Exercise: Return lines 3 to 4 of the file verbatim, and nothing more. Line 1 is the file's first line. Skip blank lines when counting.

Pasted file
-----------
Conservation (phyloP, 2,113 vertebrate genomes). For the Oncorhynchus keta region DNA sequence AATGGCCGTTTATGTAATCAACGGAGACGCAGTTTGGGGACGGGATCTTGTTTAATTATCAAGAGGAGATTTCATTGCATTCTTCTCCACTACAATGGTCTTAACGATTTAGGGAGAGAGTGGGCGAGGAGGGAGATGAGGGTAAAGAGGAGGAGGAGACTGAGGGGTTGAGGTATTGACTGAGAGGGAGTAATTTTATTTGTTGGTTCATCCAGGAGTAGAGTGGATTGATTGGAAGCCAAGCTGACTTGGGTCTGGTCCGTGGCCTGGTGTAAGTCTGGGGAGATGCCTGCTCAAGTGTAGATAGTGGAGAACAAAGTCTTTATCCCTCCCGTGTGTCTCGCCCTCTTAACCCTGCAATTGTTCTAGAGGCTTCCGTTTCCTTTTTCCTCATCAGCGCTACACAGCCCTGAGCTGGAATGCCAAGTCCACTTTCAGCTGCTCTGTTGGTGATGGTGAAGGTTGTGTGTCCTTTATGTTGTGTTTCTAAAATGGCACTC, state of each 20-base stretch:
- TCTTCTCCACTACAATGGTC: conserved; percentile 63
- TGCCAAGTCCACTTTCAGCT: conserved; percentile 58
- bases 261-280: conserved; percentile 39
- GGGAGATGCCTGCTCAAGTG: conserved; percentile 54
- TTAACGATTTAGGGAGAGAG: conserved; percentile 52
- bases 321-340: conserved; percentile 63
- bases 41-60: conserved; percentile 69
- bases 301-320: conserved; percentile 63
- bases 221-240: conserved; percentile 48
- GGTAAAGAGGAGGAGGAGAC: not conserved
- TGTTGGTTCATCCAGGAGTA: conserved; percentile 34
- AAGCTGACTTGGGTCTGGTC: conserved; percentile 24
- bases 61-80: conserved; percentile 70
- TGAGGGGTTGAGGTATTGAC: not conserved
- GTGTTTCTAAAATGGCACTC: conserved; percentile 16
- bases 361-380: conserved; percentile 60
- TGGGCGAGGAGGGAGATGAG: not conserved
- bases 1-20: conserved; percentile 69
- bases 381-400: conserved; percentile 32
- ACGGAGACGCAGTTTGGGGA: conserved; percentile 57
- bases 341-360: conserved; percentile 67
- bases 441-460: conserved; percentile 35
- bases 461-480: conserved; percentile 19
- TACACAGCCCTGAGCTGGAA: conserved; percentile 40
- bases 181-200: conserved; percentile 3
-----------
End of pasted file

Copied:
- TGCCAAGTCCACTTTCAGCT: conserved; percentile 58
- bases 261-280: conserved; percentile 39